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stretchedpacer
12-14-2015, 12:12 AM
This is for an experimental bushmaster with 17 foot wing panels, 8 foot flaps and 8 foot ailerons.
I finally got the cables installed and swaged today and ran the control wheels lock to lock.
Ailerons have 22 degrees of travel up and 34 degrees down. This is clearly way more than stock.
The question becomes whether this is problematic or dangerous. If anyone has any experience with this kind of aileron travel on a cub I would love to hear from you all.
I can limit the travel but hate to do so. Like everyone else, I just use what I need. I would like to just leave it as-is but if experience has shown this to be a bad idea I will limit the travel.
For those who care about the details, I got this much travel by using the equivalent of a PA-22 cable routing (some changes in geometry) with supercub aileron control horns. The control wheel is not modified and runs like any pacer or tri pacer in terms of travel.
Any insight appreciated.

Zac Weidner
12-14-2015, 08:20 AM
I would worry about the ailerons traveling that much further down than up. You would be better off to have the up travel higher than down, because the situation you have will cause the outboard wing in a turn to have more drag than usual, and it will be even more uncoordinated. It may not even be noticeable, but that's what I would be concerned about.

Pacer 24C
12-14-2015, 10:12 AM
If you have Super Cub type horns - the short horn should be on top and long horn on bottom resulting in more up than down - which would work great - more than 20 down is not effective while up to destroy lift is fine.

stretchedpacer
12-14-2015, 11:47 AM
If you have Super Cub type horns - the short horn should be on top and long horn on bottom resulting in more up than down - which would work great - more than 20 down is not effective while up to destroy lift is fine.

I agree that this is exactly how it should work. In fact, this is why I chose the supercub horn rather than the pacer horns. I was trying to get close to a PA 12 in travel (31 degrees up, 25 degrees down). I may have written my numbers down backwards too which would be embarrassing. I will have to go check the travel again to see what I have. The rigging is correct in terms of the ailerons moving correctly with the yoke so that isn't an issue.
Ill keep playing with it and if I need to, I will modify the control surfaces or the rigging to get it where it needs to be.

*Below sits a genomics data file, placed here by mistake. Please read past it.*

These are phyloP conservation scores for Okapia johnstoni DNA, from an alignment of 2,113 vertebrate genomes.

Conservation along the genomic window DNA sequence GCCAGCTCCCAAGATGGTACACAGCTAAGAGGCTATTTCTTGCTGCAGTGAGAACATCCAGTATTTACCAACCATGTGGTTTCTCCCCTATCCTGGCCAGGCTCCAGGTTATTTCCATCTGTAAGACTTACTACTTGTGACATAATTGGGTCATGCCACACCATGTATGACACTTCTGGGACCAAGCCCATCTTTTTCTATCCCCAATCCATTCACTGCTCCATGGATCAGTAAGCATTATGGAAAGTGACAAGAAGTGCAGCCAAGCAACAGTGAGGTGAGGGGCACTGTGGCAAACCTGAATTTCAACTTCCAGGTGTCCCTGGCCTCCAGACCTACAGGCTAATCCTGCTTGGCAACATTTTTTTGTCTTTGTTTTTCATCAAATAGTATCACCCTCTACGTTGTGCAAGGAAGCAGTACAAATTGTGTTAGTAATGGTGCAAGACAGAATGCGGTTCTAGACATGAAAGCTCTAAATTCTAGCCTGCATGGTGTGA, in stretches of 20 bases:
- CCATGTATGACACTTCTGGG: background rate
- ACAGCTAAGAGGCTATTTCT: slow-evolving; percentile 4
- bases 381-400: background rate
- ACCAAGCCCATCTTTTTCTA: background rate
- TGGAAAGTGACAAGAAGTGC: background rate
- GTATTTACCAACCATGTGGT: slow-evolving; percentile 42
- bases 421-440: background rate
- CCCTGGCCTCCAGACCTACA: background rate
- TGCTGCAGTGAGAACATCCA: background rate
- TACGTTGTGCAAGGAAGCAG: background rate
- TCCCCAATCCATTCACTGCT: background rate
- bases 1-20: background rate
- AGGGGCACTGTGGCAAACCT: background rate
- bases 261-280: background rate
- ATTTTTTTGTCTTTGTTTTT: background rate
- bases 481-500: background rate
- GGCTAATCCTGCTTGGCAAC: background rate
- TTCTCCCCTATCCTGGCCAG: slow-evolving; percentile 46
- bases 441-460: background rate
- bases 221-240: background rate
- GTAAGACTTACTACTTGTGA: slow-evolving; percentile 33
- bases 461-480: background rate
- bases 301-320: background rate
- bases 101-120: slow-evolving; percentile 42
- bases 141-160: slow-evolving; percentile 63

Jim
12-14-2015, 12:05 PM
Hi,

40 or so years back I fooled around with RC quite a bit, especially making "improvements" to their performance. A Kraft Super Fly I tricked into disaster. The ailerons were fine until the plane got real fast, then they reversed response, stick right, plane left all the way to the dirt. Earlier on that same plane one of them fluttered and tore off its hinges. Just sugggesting your being careful.

Steve Pierce
12-14-2015, 09:49 PM
I don't think you will have any issues. It is nice to have aileron control when slow and I doubt you will over control the airplane at slow speeds. I wouldn't throw full aileron deflection at cruise speed though.

Stephen
12-14-2015, 10:52 PM
I don't think you will have any issues. It is nice to have aileron control when slow and I doubt you will over control the airplane at slow speeds. I wouldn't throw full aileron deflection at cruise speed though.

Steve has a good point about not using full ailerons at higher speeds. The large ailerons and increased travel will increase load to the wing. Air speed is the critical factor. You will love having all the extra roll rate at lower approach speeds when you have gusty conditions.

stretchedpacer
12-14-2015, 11:43 PM
Thanks for the responses. I agree that full deflection at cruise speed would probably be a poor idea. Since this isn't an aerobatic aircraft I intend to keep my control deflection at something less than full throw at cruise speed. The longer wing would multiply that problem I would think. Of course, the plane is sitting on 31's so going fast probably isn't in my future!
I may just leave it as-is. Seems like I will only use the increased travel when slow in gusty conditions or once I touch down and want to keep a wheel on the ground.
Thanks again.

Grantmac
12-15-2015, 05:39 PM
I'd be more concerned with the negative differential more than total travel. Would make low-speed roll control more prone to stall the low wing.
Can you flip the horns?

Grant

Fred Mayes
12-15-2015, 10:44 PM
I'd be more concerned with the negative differential more than total travel. Would make low-speed roll control more prone to stall the low wing.
Can you flip the horns?

Grant

I used to fly Beavers you could be at cruise and quickly go full aileron deflection then back to neutral and the wings did not move much. If you do that to a Pacer I believe you could over stress the Airplane and you will be on your back. Lets don't do that at cruise.

Fred Mayes
Pacer N7478K

stretchedpacer
12-15-2015, 11:11 PM
Correction. When I previously measured the travel I was using a borrowed digital level. Apparently I was confused by it or it was off. I used my own level tonight. The travel is 25 degrees up and down. I was having a problem understanding how the system could have differential travel which is why I re-checked it. Glad I did.